Wild Ones Natural Landscapers, Ltd., is proud to introduce seven professionally-designed, native garden plans free for the public to use specific to the ecoregions of Chattanooga, Chicago, Milwaukee, Minneapolis, St. Louis, Tallahassee and Toledo. An eighth design for Boston is coming soon. The designs can be downloaded from Wild Ones’ newly launched nativegardendesigns.wildones.org website.
The designs were created with the premise that using native plants in landscaping can be beautiful, promote wildlife, and be achievable for gardeners of all skillsets in terms of scope and budget. Additionally, the garden designs allow gardeners to take an incremental approach in developing their plan, adding new areas and native plant species as time and funds permit.
Each garden design includes a variety of beautiful, region-specific native plants which can be downloaded and easily printed for quick reference while selecting plants at a local nursery. The nativegardendesigns.wildones.org website also features a list of nationwide nurseries that are great sources for obtaining native plants.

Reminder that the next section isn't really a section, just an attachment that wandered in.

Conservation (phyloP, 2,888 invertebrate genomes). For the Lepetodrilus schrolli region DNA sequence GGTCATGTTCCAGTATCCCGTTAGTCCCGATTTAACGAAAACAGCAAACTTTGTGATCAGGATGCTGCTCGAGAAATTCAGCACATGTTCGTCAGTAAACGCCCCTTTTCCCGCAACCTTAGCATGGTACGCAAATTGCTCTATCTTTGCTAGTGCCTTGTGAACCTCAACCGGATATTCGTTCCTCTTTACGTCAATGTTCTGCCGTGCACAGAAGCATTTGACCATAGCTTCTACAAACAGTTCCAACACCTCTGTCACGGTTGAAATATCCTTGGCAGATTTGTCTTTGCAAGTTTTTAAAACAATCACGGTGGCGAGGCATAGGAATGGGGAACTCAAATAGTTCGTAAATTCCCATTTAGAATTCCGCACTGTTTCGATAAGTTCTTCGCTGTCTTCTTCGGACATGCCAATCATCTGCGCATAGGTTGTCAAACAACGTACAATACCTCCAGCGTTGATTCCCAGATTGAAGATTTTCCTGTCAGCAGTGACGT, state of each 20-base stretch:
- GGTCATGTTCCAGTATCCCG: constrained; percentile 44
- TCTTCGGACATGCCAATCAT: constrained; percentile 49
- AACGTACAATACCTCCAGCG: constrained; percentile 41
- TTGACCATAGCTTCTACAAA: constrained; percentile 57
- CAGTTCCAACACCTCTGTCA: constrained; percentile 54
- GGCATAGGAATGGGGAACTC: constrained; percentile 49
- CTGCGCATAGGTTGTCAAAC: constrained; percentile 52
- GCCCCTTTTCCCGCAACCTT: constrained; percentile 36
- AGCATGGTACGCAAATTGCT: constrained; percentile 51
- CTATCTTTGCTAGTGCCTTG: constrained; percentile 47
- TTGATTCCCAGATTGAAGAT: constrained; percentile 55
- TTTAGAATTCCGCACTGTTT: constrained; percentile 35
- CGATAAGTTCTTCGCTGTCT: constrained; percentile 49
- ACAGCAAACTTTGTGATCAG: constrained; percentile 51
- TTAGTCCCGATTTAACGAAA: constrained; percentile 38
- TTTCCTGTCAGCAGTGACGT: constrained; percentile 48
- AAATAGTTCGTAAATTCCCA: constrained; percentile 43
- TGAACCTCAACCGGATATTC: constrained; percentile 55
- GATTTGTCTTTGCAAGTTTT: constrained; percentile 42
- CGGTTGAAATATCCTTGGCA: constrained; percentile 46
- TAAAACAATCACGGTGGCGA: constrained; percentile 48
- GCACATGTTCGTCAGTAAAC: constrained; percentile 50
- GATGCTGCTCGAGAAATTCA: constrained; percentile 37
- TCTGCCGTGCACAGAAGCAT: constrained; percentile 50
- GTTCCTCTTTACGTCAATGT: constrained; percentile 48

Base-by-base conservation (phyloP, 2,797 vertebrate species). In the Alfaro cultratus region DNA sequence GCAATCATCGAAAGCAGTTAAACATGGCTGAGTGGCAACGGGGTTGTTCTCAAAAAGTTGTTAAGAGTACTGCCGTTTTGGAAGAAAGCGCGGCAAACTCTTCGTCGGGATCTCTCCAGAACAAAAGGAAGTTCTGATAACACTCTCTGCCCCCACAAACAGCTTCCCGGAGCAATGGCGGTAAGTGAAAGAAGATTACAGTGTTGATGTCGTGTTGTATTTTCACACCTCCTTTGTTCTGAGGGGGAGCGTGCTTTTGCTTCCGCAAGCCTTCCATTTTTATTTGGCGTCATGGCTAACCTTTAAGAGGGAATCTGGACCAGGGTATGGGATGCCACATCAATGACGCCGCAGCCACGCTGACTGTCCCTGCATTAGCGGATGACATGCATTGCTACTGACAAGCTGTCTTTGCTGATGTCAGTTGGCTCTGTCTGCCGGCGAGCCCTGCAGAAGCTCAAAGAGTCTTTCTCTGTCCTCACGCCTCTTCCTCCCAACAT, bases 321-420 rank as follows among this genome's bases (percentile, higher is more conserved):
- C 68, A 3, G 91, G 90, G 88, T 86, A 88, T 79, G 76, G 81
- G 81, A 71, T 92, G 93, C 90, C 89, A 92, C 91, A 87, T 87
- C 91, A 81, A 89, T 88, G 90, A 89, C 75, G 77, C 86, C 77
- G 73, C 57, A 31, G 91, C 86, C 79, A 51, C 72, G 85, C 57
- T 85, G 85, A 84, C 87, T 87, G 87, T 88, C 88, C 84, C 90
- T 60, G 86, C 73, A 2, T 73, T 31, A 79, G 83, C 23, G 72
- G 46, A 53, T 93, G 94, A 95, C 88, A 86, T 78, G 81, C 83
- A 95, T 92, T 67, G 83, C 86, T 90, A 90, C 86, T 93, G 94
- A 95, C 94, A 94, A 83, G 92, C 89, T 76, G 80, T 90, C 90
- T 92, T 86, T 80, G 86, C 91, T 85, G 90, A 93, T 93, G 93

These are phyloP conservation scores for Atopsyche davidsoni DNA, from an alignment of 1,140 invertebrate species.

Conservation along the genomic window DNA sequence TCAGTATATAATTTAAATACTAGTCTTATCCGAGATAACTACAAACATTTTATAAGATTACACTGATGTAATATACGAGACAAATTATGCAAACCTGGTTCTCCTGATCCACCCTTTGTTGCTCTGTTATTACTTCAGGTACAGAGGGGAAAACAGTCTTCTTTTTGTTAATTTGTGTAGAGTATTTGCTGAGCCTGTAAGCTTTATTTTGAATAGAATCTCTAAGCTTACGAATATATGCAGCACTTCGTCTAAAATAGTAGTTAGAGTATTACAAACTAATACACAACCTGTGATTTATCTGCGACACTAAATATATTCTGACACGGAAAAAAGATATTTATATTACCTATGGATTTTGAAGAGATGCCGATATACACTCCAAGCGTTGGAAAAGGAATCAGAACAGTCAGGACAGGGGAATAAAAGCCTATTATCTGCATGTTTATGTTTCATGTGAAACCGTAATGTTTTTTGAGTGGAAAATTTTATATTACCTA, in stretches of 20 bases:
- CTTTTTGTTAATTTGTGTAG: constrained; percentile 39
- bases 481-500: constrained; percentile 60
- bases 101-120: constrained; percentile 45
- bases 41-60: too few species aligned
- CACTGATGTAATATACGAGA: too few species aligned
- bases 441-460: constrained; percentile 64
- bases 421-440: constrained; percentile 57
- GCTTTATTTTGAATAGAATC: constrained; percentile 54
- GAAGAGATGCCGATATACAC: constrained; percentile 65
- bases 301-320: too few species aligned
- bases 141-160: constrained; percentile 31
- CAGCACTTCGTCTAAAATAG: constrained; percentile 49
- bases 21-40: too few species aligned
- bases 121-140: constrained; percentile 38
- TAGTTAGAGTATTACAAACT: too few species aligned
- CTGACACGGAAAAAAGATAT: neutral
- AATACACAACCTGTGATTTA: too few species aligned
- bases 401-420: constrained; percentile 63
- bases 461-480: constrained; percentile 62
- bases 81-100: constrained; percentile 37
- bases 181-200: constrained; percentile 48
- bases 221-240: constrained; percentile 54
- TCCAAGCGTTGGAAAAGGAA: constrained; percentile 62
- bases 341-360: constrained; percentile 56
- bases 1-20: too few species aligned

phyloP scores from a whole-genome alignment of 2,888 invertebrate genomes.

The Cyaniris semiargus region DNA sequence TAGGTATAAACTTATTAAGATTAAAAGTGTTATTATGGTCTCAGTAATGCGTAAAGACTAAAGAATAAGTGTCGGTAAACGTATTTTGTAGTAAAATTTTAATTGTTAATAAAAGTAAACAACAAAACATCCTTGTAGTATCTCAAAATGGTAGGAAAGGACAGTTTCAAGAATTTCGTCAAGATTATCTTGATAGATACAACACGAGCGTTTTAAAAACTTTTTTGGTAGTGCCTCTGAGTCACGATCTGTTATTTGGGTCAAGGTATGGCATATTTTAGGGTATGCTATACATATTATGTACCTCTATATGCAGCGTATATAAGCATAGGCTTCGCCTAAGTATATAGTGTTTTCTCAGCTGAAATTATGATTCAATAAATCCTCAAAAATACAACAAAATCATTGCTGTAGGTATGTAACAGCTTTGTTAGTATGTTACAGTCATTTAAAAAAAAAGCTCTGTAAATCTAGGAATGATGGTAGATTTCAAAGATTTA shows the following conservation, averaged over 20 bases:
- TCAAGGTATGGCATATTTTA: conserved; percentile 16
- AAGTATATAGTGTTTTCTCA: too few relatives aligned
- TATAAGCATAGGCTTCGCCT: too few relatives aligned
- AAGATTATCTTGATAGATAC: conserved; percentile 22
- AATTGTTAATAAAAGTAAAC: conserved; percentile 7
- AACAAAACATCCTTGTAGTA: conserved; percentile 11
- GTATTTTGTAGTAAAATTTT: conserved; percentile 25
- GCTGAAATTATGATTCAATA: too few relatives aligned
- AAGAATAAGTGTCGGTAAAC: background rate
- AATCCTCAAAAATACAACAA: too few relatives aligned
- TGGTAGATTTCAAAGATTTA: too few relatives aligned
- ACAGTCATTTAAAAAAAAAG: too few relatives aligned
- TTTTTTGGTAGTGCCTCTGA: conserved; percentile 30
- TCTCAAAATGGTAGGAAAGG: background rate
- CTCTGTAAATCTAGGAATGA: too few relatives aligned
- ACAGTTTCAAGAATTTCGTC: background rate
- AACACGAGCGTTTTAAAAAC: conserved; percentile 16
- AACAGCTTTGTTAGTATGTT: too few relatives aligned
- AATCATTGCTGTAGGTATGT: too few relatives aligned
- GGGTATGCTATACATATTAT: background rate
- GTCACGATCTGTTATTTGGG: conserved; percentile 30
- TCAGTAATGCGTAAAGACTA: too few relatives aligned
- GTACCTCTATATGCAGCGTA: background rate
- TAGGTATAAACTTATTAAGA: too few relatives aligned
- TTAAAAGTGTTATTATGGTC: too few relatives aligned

In addition to the native garden designs, Wild Ones also recently published a “Native Garden Design Guide” both in print and in digital format full of useful planting information to help first time native gardeners in any region of the country get started.
Wild Ones Honorary Director Doug Tallamy, author of “Nature’s Best Hope” shares that one of the big mistakes in our approach to conservation is the idea that “nature” is something set aside in preserves and parks, something separate from our daily lives that we go to visit. He stresses that “we can no longer leave conservation to the conservationists.” Native plant gardens in our own backyards are our best hope for saving our environment.
Wild Ones Executive Director Jen Ainsworth explained, “We hope these resources inspire, encourage and motivate individuals throughout the United States in their native garden journeys. Native gardening not only provides beauty and respite in our personal spaces but is a critical part of restoring natural landscapes and wildlife habitats.”
Images are of the Toledo native garden design.